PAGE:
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Divine intervention


I read with interest your article on the problems being caused to our industry by the foot and mouth epidemic (NCE 29 March).

Obvious examples of so called acts of God which attract Government contingency plans around the world include flooding, earthquakes and volcanic eruptions. Therefore, foot and mouth may or may not be considered to be another such act, depending, I suspect, upon your concern about modern farming methods.

In any event whether or not any particular event is an act of god is irrelevant in the context of work carried out under the ICE Conditions of Contract.

The question to consider is who carries the risk of the results of such an epidemic, in respect of both time and money?

It is reasonably clear that the time risk, which is relevant to the imposition of liquidated damages, is carried by the employer. The epidemic clearly falls into the category of other special circumstances of any kind whatsoever, which entitle the contractor to extensions of time under Clause 44. A more difficult question to answer will be who is at risk for the inevitable costs that will be incurred.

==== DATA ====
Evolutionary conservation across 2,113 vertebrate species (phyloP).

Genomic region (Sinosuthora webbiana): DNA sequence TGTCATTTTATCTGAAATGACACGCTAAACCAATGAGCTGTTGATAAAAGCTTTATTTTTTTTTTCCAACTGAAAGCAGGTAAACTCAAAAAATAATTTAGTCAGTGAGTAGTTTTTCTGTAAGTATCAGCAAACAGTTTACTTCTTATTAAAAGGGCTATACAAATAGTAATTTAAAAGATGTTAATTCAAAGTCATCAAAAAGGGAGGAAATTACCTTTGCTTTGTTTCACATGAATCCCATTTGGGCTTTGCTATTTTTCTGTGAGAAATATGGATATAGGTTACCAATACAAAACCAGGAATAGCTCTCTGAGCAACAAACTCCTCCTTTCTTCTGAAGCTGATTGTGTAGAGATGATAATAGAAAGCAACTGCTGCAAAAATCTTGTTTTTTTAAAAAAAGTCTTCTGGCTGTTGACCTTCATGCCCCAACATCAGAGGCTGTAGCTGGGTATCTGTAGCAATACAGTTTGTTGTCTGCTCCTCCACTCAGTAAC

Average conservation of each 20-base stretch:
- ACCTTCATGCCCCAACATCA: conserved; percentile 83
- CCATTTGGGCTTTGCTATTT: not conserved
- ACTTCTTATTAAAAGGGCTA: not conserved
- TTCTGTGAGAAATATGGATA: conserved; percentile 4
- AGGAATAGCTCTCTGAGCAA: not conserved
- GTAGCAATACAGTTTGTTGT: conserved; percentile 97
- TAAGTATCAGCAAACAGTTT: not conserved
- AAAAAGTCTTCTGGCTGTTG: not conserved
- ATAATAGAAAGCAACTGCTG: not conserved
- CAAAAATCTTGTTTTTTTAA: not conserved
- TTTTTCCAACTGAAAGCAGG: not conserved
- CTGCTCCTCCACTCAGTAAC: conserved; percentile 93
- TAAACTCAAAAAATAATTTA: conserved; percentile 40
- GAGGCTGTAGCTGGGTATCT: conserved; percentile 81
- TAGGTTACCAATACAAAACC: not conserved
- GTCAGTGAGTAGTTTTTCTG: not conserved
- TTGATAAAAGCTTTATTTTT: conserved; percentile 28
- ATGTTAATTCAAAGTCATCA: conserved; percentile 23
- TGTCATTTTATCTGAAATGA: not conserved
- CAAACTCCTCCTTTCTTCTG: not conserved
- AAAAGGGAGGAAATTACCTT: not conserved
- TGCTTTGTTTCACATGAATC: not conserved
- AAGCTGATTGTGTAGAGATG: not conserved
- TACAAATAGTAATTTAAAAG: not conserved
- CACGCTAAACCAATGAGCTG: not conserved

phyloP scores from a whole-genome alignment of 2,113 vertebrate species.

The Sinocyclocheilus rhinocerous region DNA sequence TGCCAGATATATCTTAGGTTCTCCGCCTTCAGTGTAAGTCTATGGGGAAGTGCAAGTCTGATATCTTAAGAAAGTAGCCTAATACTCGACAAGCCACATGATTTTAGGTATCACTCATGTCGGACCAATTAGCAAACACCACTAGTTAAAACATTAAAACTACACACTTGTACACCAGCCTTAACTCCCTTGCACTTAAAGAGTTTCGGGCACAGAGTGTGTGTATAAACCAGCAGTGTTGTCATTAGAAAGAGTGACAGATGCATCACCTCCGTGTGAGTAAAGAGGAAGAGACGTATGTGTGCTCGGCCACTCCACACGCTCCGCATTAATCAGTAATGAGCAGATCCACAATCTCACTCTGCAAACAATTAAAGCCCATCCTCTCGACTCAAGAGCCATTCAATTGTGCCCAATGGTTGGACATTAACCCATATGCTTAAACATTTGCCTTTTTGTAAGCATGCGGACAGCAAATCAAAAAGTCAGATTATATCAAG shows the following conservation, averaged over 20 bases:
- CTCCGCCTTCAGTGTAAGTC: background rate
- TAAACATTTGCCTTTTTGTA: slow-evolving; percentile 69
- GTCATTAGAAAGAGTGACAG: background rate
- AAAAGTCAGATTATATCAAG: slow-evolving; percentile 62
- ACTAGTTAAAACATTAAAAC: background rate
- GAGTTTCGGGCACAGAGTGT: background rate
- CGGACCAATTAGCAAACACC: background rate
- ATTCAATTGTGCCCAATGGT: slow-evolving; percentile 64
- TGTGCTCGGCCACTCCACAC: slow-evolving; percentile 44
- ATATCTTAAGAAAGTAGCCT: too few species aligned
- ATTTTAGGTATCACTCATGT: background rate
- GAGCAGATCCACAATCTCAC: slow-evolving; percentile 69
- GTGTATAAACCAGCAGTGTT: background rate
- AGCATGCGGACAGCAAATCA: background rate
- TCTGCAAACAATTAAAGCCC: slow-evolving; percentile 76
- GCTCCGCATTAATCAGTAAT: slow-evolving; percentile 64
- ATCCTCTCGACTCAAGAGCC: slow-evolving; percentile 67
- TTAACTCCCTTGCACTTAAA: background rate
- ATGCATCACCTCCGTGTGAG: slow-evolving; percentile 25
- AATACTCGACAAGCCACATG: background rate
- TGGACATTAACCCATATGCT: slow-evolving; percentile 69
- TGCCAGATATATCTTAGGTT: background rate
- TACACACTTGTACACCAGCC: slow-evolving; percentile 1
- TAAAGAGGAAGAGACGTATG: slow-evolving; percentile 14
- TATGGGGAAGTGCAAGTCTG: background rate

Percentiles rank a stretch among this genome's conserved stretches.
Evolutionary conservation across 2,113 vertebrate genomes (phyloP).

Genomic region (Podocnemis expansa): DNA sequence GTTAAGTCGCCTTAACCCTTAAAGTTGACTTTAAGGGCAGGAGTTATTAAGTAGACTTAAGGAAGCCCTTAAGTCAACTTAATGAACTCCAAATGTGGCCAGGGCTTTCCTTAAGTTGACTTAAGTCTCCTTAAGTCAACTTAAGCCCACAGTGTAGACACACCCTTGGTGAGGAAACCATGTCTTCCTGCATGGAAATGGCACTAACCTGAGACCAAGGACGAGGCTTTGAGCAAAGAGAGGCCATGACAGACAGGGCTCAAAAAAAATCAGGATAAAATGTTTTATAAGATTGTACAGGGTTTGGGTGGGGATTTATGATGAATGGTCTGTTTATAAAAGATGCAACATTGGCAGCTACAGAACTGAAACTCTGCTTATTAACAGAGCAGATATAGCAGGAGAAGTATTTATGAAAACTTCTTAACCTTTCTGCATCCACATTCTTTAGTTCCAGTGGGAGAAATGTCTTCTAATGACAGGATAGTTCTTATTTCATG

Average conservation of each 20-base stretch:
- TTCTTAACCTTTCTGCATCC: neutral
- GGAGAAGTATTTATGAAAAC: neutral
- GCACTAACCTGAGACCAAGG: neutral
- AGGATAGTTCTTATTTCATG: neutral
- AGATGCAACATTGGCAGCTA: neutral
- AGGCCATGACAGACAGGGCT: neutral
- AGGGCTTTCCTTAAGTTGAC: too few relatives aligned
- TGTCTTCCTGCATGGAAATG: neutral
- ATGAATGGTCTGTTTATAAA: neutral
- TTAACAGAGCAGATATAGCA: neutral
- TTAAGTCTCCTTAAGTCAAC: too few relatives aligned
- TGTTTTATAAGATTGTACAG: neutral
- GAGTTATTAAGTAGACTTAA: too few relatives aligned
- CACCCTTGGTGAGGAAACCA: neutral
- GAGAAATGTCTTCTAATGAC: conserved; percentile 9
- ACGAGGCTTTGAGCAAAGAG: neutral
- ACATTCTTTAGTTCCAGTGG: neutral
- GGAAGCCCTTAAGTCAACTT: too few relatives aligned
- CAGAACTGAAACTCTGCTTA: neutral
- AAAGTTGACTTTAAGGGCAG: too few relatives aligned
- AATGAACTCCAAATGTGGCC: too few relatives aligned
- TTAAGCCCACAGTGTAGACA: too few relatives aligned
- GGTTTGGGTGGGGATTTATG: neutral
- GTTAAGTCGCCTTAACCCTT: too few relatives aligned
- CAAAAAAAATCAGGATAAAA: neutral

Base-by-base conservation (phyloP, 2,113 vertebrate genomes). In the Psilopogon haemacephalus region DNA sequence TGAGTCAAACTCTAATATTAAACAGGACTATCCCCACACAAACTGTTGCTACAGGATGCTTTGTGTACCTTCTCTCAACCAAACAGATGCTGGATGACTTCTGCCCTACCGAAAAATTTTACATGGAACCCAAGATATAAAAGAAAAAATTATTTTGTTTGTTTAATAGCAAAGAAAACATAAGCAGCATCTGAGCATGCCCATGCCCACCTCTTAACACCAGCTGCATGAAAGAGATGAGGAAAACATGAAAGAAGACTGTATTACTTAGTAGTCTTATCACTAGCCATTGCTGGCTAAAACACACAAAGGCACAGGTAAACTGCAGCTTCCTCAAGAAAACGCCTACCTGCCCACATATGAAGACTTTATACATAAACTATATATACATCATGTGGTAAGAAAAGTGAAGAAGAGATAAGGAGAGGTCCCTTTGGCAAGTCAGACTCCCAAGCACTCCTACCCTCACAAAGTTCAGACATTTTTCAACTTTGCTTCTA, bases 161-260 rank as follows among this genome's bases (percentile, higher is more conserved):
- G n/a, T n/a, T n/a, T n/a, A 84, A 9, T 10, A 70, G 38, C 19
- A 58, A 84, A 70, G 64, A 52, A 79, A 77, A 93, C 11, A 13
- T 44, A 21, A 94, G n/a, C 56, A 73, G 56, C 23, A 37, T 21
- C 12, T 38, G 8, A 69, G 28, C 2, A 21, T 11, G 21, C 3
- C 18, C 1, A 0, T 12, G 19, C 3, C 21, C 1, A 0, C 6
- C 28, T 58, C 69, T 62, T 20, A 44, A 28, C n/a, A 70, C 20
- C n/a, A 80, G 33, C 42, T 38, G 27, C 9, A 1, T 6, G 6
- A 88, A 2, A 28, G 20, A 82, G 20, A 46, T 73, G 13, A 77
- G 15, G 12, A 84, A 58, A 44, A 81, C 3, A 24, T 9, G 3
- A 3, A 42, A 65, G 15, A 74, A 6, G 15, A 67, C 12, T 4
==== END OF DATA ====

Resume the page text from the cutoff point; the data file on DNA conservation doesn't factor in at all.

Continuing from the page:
It appears that the existence of the epidemic will not entitle either party to claim additional costs incurred, although there may be an argument that it is in itself a physical condition within the terms of Clause 12.

However, the effect of the way that the epidemic is being dealt with may also entitle claims for additional payments.

On contracts affected by foot and mouth it is clear that the wise engineer will adopt a proactive role and not leave it to the contractor to sort out, as this will inevitable lead to claims and conflict.

Peter Cousins

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